Published in Kerry Properties’ The Dress Circle September 2006
A woman walks into a Chinese Massage Therapy centre complaining of stiff and painful shoulders. The practitioner applies tuina, at first using gentle but firm kneading around the shoulders and working along the affected meridians in her arms to stimulate the chi and blood flow there.
Once the area relaxes and warms up, he applies deep, persistent techniques to the acupressure points followed by manipulations to increase mobility of the joints. He rubs vigorously with a herbal ointment to warm the channels and projects energy to balance her chi.
Primitive man instinctively relieved pain in his body by massaging it. In the absence of modern medicine and medical technology, the prehistoric human had to rely on instinct, and his hands, and it seemed only natural to rub and press on any painful areas.
Chinese martial artists, too, often used some rudimentary form of massage or manipulation as the most readily available form of treatment for the many injuries common in their sport. Leading martial arts exponents, like the legendary Wong Fei Hung, quickly became excellent physicians in their time.
The root of all massage lies in this instinct to manipulate away discomfort with our hands. Tuina, meaning “push-grasp” in Chinese, is an external bodywork technique that uses a series of pressing, tapping and kneading movements to remove blocks along meridian lines and promote the free flow of chi. It is used to treat or complement the treatment of various conditions and is particularly suitable for specific musculo-skeletal disorders and chronic stress-related disorders of the digestive, respiratory and reproductive systems.
Practitioners of tuina warn that it is not a “feel good” therapy. Instead, tuina tends to adopt a task-oriented approach that goes straight to the heart of the problem. Rather than a nice, relaxing massage, expect a tuina session to involve a significant amount of pressure and, possibly, pain. The effects, however, are well worth the effort as the body’s chi flow gets balanced in the process.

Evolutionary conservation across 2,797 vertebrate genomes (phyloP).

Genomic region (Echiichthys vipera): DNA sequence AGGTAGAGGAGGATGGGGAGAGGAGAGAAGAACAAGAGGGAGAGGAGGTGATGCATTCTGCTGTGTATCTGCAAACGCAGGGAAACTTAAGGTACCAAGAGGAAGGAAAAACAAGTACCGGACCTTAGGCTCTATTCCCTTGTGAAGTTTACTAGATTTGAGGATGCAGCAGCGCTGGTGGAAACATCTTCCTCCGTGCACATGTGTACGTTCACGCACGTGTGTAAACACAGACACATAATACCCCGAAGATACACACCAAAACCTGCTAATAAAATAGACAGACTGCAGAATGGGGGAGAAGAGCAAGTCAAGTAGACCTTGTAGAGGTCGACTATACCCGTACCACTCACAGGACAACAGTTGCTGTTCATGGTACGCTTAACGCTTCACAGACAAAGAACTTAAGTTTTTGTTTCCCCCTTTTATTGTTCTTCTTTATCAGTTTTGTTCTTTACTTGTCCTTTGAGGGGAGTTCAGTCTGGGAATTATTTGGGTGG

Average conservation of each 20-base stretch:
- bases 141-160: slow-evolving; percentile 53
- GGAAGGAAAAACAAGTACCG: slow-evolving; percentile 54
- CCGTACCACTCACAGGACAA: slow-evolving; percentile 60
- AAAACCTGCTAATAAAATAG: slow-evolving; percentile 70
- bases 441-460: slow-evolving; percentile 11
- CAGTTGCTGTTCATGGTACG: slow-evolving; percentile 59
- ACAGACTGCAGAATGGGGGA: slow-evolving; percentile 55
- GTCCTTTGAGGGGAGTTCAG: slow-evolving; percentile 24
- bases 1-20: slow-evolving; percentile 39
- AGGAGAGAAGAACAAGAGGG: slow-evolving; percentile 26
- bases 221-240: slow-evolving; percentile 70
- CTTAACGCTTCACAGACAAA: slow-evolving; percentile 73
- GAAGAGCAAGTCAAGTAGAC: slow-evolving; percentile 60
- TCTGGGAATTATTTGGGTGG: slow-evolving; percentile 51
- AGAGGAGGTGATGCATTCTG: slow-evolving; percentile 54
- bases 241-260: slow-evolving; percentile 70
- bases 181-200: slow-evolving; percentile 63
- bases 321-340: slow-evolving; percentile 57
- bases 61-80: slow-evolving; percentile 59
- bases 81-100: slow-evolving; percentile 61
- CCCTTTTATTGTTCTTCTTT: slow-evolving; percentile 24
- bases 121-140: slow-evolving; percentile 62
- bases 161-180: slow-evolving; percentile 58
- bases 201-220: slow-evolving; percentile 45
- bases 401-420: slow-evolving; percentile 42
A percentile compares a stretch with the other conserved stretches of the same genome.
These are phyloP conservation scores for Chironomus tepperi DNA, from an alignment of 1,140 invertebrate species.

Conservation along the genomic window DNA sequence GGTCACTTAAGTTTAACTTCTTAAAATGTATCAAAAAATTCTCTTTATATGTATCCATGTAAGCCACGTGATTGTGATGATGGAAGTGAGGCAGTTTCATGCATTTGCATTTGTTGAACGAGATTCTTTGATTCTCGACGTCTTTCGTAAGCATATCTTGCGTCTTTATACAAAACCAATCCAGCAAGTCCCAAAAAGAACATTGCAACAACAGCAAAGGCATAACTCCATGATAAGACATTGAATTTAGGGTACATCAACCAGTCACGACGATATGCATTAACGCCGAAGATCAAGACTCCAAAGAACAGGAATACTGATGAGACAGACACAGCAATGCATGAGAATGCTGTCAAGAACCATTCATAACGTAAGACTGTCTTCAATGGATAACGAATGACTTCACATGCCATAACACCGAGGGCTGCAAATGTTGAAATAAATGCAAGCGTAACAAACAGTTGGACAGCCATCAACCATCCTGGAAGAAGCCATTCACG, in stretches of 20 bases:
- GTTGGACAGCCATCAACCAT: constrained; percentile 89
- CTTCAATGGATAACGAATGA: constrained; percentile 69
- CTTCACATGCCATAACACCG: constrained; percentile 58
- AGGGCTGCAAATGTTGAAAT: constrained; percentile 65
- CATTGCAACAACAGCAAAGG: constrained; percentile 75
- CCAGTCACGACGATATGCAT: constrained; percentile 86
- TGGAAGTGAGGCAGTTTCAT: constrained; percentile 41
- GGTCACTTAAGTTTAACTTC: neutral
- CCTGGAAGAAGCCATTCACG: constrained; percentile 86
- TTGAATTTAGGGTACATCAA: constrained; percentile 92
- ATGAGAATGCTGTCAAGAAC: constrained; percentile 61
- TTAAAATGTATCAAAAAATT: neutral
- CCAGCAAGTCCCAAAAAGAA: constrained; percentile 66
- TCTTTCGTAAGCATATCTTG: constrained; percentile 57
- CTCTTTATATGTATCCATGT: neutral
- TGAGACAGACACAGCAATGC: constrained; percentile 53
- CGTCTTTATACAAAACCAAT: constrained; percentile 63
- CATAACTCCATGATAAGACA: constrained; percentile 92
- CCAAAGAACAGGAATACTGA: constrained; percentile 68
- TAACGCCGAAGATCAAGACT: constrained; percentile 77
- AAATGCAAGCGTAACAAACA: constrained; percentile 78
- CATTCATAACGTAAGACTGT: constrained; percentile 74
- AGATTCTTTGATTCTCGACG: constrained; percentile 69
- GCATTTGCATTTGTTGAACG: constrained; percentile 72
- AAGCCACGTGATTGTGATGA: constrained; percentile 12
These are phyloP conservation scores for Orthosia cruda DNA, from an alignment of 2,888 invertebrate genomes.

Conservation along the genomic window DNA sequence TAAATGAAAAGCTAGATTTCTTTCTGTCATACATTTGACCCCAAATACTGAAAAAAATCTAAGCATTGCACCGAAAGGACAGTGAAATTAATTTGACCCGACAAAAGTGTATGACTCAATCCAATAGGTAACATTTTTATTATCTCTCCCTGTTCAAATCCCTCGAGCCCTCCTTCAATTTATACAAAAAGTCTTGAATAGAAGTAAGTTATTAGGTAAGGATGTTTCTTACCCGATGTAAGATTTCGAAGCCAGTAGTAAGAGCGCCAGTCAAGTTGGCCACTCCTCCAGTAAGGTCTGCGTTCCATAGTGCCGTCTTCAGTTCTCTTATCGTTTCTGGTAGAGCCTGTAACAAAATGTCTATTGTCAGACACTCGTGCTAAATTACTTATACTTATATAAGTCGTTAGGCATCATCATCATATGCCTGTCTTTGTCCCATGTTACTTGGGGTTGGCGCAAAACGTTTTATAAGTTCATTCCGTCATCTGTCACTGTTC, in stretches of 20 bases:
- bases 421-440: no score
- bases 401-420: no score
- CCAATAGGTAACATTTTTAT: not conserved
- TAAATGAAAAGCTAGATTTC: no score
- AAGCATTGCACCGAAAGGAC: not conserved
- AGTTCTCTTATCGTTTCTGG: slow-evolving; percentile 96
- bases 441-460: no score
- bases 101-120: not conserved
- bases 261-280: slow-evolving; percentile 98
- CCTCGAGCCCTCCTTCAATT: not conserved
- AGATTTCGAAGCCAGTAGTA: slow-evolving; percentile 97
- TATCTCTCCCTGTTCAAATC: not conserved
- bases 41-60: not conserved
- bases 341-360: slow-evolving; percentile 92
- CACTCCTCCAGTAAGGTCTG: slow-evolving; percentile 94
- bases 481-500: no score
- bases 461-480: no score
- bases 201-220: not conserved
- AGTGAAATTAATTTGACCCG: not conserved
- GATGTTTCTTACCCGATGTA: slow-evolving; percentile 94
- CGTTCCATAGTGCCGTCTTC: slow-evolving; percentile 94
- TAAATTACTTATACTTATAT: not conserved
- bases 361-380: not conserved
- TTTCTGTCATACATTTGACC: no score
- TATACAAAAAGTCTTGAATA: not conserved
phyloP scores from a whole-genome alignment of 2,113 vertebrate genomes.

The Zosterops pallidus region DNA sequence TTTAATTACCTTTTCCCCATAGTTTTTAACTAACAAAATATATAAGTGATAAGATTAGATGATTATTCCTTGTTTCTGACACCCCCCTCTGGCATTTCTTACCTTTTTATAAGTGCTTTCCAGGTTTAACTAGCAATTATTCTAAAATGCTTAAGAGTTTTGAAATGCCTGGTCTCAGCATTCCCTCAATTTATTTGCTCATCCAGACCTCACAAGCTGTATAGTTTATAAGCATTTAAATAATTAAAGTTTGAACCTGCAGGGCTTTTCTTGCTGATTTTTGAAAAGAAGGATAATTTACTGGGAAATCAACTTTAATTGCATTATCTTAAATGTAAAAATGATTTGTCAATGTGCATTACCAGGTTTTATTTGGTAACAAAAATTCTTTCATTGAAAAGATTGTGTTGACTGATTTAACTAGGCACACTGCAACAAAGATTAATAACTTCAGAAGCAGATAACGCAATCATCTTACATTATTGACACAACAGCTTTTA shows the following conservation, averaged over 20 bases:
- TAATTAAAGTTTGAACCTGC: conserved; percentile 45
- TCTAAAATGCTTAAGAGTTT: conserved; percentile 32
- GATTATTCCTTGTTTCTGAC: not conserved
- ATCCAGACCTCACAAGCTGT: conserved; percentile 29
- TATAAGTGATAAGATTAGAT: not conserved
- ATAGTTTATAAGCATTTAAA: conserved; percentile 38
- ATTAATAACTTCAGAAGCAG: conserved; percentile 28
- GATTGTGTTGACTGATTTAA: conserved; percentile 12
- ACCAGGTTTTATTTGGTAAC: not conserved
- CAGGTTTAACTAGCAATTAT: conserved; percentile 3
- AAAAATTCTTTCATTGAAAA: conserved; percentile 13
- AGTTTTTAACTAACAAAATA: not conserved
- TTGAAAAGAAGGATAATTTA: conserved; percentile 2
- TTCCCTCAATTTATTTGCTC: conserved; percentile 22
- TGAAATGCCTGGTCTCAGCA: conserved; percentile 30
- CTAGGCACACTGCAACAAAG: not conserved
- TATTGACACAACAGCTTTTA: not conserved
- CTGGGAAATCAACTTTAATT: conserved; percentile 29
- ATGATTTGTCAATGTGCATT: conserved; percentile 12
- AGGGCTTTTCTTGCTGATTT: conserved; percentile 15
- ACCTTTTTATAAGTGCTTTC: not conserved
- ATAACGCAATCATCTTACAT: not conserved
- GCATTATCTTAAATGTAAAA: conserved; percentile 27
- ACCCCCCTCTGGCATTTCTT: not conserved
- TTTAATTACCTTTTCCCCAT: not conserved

Details of tuina techniques and uses were originally documented in the “Yellow Emperor’s Classic of Internal Medicine”, a classic treatise on Chinese medicine written about 2,500 years ago. Tuina has been used extensively in China since then, and by the 6th century many Traditional Chinese Medicine (TCM) schools had recognised tuina as a separate department in their academic programs. Tuina is a complete healing system just like acupuncture and Chinese herbal medicine, which together make up the three major components of TCM.
Many modern complementary therapies like shiatsu, deep tissue massage, acupressure, sports massage and lymphatic drainage are based on the principles of tuina, which is therefore sometimes referred to as the “grandfather of all massage”.
As with many other alternative healing modalities, tuina works on the concept of chi. The Chinese recognise a network of 12 paired meridians or channels in the body. One member of each pair appears on the right hand side of the body and the other on the left. In addition, there are two more unpaired channels that encircle the body and the head lengthwise in the middle, called the governing meridian and the conception vessel meridian.
Modern scientific research have proven the existence of these lines and confirmed the accuracy of the meridian maps that the Chinese drew up way back when the Yellow Emperor’s Classic of Internal Medicine was written.
Good health depends on these meridians being free of blockages so that energy can flow freely to all the organs in the body. Blocks interrupt the free flow of chi which, if left unchecked, will result in pain and illness.
At irregular intervals along these meridians are points that are receptive to external stimuli like pressure, needles as in acupuncture and heat which can affect the way the chi flows. These are the acu-points of acupuncture. An interesting outcome for many patients is that the effect of the treatment often manifests itself at a different point along the meridian than where the stimulus is being applied.
Tuina is an appealing healing method because it is drug-free. Other than the occasional use of ointments or oils to assist in reducing the friction during massage, tuina patients are not given any drugs or herbal concoctions to ingest, although advanced practitioners may combine Chinese herbs for quicker healing. Many practitioners also use the cupping technique after each session to ‘take away the wind’ or release accumulated toxins in the body.
As with any holistic healing strategy, tuina requires the patient to take an active role in his own healing and to practise a healthy lifestyle.